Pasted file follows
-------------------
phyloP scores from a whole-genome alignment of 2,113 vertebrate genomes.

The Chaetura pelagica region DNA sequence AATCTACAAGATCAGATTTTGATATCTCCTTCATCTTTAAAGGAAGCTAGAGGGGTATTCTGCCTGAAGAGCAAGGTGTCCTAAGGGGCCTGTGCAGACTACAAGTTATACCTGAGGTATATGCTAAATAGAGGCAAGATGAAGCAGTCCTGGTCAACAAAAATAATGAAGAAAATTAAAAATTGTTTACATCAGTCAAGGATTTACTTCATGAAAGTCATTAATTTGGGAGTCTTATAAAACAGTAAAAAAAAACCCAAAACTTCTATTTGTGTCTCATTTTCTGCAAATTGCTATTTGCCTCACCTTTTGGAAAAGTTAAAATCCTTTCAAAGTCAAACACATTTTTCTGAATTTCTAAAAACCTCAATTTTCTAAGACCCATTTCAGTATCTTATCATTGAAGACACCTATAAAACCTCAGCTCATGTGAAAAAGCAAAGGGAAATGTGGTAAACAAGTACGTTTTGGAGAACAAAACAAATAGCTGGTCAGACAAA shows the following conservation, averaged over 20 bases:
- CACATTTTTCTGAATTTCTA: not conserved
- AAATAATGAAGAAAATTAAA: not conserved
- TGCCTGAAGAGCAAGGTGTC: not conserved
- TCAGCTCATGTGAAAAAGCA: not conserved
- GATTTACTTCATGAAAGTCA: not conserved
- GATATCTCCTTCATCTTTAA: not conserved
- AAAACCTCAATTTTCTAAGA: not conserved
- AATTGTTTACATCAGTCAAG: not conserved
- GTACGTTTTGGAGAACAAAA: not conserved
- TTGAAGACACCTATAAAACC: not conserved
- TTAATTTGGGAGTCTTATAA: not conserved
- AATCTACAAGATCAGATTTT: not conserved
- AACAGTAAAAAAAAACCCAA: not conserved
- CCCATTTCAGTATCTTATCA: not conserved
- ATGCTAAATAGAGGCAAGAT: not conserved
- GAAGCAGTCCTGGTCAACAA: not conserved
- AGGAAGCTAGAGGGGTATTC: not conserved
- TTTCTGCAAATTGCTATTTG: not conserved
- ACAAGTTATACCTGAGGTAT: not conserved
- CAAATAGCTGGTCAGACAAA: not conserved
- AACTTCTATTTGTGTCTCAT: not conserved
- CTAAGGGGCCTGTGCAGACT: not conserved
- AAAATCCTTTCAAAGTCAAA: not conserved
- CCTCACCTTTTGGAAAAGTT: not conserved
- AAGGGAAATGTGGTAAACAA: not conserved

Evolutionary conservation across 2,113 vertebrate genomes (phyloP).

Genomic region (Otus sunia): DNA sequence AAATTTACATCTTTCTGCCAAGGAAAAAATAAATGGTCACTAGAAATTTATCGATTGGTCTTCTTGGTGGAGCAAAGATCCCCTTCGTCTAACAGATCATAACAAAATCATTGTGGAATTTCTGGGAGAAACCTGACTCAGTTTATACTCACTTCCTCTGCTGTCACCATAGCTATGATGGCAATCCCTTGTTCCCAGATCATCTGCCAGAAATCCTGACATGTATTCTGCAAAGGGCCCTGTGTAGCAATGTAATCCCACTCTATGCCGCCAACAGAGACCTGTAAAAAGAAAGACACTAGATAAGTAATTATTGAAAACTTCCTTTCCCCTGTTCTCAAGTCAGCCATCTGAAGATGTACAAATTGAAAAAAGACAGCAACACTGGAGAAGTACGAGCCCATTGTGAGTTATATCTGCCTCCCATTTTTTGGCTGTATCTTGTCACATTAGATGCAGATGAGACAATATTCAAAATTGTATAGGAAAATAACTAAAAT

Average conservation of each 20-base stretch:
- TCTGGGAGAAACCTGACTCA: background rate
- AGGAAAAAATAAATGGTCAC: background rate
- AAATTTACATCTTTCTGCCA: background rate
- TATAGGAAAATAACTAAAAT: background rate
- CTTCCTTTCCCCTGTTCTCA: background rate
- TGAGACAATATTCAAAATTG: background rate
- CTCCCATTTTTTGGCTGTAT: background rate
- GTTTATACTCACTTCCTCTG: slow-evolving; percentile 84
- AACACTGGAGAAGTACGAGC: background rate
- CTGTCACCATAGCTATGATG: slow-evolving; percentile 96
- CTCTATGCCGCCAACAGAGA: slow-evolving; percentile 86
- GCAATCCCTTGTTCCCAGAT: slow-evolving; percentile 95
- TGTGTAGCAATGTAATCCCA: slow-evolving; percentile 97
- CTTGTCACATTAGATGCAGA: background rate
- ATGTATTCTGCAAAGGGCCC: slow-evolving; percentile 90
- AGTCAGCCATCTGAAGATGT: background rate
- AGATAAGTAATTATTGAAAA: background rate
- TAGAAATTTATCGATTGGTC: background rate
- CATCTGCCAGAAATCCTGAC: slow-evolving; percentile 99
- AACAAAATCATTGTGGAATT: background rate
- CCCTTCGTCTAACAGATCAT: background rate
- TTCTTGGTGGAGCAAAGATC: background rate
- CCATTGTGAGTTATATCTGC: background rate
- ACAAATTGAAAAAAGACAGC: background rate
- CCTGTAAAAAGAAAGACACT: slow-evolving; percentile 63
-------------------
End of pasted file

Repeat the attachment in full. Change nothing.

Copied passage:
phyloP scores from a whole-genome alignment of 2,113 vertebrate genomes.

The Chaetura pelagica region DNA sequence AATCTACAAGATCAGATTTTGATATCTCCTTCATCTTTAAAGGAAGCTAGAGGGGTATTCTGCCTGAAGAGCAAGGTGTCCTAAGGGGCCTGTGCAGACTACAAGTTATACCTGAGGTATATGCTAAATAGAGGCAAGATGAAGCAGTCCTGGTCAACAAAAATAATGAAGAAAATTAAAAATTGTTTACATCAGTCAAGGATTTACTTCATGAAAGTCATTAATTTGGGAGTCTTATAAAACAGTAAAAAAAAACCCAAAACTTCTATTTGTGTCTCATTTTCTGCAAATTGCTATTTGCCTCACCTTTTGGAAAAGTTAAAATCCTTTCAAAGTCAAACACATTTTTCTGAATTTCTAAAAACCTCAATTTTCTAAGACCCATTTCAGTATCTTATCATTGAAGACACCTATAAAACCTCAGCTCATGTGAAAAAGCAAAGGGAAATGTGGTAAACAAGTACGTTTTGGAGAACAAAACAAATAGCTGGTCAGACAAA shows the following conservation, averaged over 20 bases:
- CACATTTTTCTGAATTTCTA: not conserved
- AAATAATGAAGAAAATTAAA: not conserved
- TGCCTGAAGAGCAAGGTGTC: not conserved
- TCAGCTCATGTGAAAAAGCA: not conserved
- GATTTACTTCATGAAAGTCA: not conserved
- GATATCTCCTTCATCTTTAA: not conserved
- AAAACCTCAATTTTCTAAGA: not conserved
- AATTGTTTACATCAGTCAAG: not conserved
- GTACGTTTTGGAGAACAAAA: not conserved
- TTGAAGACACCTATAAAACC: not conserved
- TTAATTTGGGAGTCTTATAA: not conserved
- AATCTACAAGATCAGATTTT: not conserved
- AACAGTAAAAAAAAACCCAA: not conserved
- CCCATTTCAGTATCTTATCA: not conserved
- ATGCTAAATAGAGGCAAGAT: not conserved
- GAAGCAGTCCTGGTCAACAA: not conserved
- AGGAAGCTAGAGGGGTATTC: not conserved
- TTTCTGCAAATTGCTATTTG: not conserved
- ACAAGTTATACCTGAGGTAT: not conserved
- CAAATAGCTGGTCAGACAAA: not conserved
- AACTTCTATTTGTGTCTCAT: not conserved
- CTAAGGGGCCTGTGCAGACT: not conserved
- AAAATCCTTTCAAAGTCAAA: not conserved
- CCTCACCTTTTGGAAAAGTT: not conserved
- AAGGGAAATGTGGTAAACAA: not conserved

Evolutionary conservation across 2,113 vertebrate genomes (phyloP).

Genomic region (Otus sunia): DNA sequence AAATTTACATCTTTCTGCCAAGGAAAAAATAAATGGTCACTAGAAATTTATCGATTGGTCTTCTTGGTGGAGCAAAGATCCCCTTCGTCTAACAGATCATAACAAAATCATTGTGGAATTTCTGGGAGAAACCTGACTCAGTTTATACTCACTTCCTCTGCTGTCACCATAGCTATGATGGCAATCCCTTGTTCCCAGATCATCTGCCAGAAATCCTGACATGTATTCTGCAAAGGGCCCTGTGTAGCAATGTAATCCCACTCTATGCCGCCAACAGAGACCTGTAAAAAGAAAGACACTAGATAAGTAATTATTGAAAACTTCCTTTCCCCTGTTCTCAAGTCAGCCATCTGAAGATGTACAAATTGAAAAAAGACAGCAACACTGGAGAAGTACGAGCCCATTGTGAGTTATATCTGCCTCCCATTTTTTGGCTGTATCTTGTCACATTAGATGCAGATGAGACAATATTCAAAATTGTATAGGAAAATAACTAAAAT

Average conservation of each 20-base stretch:
- TCTGGGAGAAACCTGACTCA: background rate
- AGGAAAAAATAAATGGTCAC: background rate
- AAATTTACATCTTTCTGCCA: background rate
- TATAGGAAAATAACTAAAAT: background rate
- CTTCCTTTCCCCTGTTCTCA: background rate
- TGAGACAATATTCAAAATTG: background rate
- CTCCCATTTTTTGGCTGTAT: background rate
- GTTTATACTCACTTCCTCTG: slow-evolving; percentile 84
- AACACTGGAGAAGTACGAGC: background rate
- CTGTCACCATAGCTATGATG: slow-evolving; percentile 96
- CTCTATGCCGCCAACAGAGA: slow-evolving; percentile 86
- GCAATCCCTTGTTCCCAGAT: slow-evolving; percentile 95
- TGTGTAGCAATGTAATCCCA: slow-evolving; percentile 97
- CTTGTCACATTAGATGCAGA: background rate
- ATGTATTCTGCAAAGGGCCC: slow-evolving; percentile 90
- AGTCAGCCATCTGAAGATGT: background rate
- AGATAAGTAATTATTGAAAA: background rate
- TAGAAATTTATCGATTGGTC: background rate
- CATCTGCCAGAAATCCTGAC: slow-evolving; percentile 99
- AACAAAATCATTGTGGAATT: background rate
- CCCTTCGTCTAACAGATCAT: background rate
- TTCTTGGTGGAGCAAAGATC: background rate
- CCATTGTGAGTTATATCTGC: background rate
- ACAAATTGAAAAAAGACAGC: background rate
- CCTGTAAAAAGAAAGACACT: slow-evolving; percentile 63